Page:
The Right To Privacy When Filing Bankruptcy

Bankruptcy and Your Privacy

One of the biggest fears that a debtor has when considering bankruptcy is that their privacy will be violated.  Many debtors envision a bankruptcy where the trustee searches through their home looking for valuables that they can auction off for the benefit of creditors. But is this fear really warranted?

Let’s take a look at the facts:

  1. Yes, a bankruptcy trustee does have the right to search a debtor’s home especially if they believe that the debtor is hiding assets.  But in practice this is a rare event.  Even bankruptcy debtors who are very wealthy and are at a higher risk of hiding assets usually are not subjected to home searches unless they have a history of trying to hide assets.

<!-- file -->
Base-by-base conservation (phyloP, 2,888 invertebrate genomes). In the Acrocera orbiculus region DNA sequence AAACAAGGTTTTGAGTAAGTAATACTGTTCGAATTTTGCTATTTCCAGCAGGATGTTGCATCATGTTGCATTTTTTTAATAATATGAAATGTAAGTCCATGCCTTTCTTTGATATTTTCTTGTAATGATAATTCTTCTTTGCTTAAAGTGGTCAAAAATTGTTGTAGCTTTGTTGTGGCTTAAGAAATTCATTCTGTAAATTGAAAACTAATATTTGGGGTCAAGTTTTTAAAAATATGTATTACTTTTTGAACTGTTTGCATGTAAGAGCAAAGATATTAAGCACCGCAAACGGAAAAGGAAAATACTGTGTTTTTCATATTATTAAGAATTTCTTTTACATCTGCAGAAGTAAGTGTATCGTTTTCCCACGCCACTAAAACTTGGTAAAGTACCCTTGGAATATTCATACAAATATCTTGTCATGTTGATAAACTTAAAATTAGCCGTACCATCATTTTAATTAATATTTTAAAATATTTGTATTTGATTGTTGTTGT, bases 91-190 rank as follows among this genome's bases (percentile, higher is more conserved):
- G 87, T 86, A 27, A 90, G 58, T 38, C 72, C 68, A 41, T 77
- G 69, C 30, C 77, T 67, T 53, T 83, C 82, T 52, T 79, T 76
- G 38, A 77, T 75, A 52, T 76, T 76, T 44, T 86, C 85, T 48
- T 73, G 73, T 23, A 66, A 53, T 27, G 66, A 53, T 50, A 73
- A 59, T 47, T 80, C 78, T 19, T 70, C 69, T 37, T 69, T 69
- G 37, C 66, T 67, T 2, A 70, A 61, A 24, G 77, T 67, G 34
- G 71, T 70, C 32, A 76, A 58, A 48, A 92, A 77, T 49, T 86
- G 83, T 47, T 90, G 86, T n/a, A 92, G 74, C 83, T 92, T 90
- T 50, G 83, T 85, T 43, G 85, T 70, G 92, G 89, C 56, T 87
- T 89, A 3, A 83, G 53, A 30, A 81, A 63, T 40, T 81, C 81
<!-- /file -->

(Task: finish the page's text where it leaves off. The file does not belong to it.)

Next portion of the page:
2. Since most debtors filing for bankruptcy are not wealthy and are probably not in possession of very valuable assets such as gold, silver, precious stones and other easy to conceal valuables, they don’t have to worry about a bankruptcy trustee searching their home.
  3. Even if a bankruptcy trustee decides that they want to search a debtor’s home for assets they believe are being hidden, they need to get permission to do so. However, the bankruptcy debtor will not be informed before the search takes place. The debtor will not be informed of any pending home search because the bankruptcy trustee does not want to take the chance that they will remove the assets.
  4. The best way to avoid a home search during bankruptcy is by making sure that assets are reported honestly on the bankruptcy petition. If there was an error or you discover assets you failed to report initially, contact you bankruptcy attorney so they can inform the court.